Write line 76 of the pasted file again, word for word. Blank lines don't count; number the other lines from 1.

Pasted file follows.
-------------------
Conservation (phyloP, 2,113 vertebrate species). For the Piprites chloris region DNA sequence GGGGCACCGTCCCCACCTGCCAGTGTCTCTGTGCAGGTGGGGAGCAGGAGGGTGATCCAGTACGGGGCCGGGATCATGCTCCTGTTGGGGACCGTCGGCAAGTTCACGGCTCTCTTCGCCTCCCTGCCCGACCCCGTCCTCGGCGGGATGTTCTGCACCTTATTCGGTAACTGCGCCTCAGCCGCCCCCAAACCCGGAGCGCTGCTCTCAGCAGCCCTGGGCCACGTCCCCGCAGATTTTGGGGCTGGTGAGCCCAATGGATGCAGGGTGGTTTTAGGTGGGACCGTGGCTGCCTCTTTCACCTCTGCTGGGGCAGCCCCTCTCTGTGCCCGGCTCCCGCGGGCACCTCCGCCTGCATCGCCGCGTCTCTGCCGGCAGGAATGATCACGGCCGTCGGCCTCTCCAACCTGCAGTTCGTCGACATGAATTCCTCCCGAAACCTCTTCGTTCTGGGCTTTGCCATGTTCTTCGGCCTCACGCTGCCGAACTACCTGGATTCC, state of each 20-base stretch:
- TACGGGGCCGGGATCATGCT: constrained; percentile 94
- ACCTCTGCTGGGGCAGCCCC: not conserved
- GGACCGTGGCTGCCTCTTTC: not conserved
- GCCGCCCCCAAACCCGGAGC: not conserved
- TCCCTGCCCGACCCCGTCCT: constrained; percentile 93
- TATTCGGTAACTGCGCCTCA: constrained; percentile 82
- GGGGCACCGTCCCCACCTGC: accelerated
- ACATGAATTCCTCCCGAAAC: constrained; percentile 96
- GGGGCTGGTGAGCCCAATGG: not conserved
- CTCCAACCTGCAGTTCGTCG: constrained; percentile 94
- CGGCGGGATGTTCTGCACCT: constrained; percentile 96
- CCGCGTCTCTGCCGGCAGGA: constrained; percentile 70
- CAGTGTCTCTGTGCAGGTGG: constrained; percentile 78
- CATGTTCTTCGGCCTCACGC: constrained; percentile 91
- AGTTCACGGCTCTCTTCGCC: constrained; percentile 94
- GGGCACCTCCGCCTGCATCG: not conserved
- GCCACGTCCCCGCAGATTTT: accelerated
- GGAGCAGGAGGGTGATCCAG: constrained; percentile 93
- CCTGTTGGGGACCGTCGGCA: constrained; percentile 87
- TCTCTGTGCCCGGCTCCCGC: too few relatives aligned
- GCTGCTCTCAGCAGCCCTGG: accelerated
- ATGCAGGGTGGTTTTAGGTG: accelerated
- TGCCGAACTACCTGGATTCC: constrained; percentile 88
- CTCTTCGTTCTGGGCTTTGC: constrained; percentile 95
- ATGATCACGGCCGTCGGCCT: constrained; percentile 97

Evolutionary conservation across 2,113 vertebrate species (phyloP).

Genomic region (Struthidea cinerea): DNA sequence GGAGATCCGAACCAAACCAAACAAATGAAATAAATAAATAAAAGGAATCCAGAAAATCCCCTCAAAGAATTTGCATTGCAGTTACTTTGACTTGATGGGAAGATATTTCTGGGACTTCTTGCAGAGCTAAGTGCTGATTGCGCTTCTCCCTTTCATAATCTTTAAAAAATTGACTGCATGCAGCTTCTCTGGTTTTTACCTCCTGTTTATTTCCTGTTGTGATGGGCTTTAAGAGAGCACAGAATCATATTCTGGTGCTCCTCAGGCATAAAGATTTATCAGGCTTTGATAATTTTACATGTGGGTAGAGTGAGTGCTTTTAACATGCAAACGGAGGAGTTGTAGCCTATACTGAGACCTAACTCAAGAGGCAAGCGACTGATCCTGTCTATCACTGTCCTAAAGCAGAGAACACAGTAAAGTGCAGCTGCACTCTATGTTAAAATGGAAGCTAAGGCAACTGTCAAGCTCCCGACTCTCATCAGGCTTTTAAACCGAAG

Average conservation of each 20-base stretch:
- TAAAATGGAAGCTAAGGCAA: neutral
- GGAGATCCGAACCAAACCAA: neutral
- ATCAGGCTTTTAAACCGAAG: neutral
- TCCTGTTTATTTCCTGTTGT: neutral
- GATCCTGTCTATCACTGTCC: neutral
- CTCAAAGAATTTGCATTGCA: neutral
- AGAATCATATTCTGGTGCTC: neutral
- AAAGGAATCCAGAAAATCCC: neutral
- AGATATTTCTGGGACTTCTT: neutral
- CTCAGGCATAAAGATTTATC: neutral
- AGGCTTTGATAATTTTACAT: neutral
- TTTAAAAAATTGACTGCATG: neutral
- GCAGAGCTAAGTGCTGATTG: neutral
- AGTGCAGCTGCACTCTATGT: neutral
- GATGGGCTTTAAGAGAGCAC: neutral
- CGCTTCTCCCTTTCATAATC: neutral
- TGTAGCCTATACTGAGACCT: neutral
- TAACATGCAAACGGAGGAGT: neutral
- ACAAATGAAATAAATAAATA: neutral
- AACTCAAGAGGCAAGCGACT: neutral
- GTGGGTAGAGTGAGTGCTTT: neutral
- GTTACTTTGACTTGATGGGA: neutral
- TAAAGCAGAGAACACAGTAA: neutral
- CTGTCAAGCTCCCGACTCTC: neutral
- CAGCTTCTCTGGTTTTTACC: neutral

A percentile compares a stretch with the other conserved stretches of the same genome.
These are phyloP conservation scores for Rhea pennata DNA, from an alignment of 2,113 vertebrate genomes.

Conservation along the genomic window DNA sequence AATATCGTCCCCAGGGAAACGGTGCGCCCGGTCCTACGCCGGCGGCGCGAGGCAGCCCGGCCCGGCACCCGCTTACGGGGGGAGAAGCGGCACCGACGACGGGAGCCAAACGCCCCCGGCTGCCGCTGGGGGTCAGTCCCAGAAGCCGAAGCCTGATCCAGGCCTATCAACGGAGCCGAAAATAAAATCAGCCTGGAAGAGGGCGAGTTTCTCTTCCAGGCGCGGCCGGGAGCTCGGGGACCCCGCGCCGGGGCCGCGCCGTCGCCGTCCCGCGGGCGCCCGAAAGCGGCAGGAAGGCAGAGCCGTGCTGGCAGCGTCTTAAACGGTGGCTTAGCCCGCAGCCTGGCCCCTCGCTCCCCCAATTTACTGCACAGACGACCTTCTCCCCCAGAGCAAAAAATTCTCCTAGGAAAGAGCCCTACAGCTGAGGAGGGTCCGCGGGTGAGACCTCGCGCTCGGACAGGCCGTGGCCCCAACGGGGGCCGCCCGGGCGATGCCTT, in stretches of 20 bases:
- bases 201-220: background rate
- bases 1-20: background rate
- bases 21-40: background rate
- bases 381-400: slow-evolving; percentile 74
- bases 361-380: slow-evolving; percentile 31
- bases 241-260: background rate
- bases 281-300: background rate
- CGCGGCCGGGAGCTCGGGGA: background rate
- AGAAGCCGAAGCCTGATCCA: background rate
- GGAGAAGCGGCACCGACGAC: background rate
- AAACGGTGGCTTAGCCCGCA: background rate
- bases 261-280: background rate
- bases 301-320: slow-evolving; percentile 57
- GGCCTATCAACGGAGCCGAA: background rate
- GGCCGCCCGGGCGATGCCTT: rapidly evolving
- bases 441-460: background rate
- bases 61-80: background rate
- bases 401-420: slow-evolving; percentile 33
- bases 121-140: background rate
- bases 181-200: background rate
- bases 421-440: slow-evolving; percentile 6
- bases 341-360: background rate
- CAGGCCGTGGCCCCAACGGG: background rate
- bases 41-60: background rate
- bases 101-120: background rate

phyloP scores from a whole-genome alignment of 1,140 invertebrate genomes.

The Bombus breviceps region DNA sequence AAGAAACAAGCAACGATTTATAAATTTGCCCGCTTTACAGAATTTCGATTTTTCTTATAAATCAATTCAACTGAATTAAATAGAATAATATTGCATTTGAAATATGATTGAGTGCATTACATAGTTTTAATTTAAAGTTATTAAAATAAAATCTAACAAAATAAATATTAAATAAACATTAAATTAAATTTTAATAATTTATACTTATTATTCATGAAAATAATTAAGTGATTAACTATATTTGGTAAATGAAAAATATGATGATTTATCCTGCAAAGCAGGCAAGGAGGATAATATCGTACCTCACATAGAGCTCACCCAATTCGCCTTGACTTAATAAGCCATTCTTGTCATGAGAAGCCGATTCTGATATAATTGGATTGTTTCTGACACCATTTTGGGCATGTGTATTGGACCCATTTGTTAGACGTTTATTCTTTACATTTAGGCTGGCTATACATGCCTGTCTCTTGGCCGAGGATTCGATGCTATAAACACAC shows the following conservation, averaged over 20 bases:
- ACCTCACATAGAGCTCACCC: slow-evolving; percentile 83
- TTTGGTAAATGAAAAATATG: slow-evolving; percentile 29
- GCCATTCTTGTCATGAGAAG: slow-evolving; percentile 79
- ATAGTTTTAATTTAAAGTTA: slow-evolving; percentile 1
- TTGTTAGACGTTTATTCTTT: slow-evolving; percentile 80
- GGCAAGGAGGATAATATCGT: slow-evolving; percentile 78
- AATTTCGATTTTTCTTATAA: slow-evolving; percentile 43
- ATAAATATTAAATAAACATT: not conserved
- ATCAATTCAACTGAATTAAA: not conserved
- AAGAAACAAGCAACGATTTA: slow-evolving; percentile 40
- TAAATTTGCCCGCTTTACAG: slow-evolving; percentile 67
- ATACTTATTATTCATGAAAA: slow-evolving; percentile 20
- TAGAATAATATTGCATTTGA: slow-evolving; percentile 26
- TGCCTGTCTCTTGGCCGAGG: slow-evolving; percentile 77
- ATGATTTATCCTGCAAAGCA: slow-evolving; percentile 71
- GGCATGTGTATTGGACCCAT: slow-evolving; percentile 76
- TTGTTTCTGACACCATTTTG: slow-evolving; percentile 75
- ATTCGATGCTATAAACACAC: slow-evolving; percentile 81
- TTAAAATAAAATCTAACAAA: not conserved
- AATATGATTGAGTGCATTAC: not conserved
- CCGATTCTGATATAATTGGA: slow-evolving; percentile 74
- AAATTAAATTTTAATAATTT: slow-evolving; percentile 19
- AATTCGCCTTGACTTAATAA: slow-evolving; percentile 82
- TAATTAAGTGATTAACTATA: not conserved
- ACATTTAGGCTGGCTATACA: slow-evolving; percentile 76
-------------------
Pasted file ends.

- bases 121-140: background rate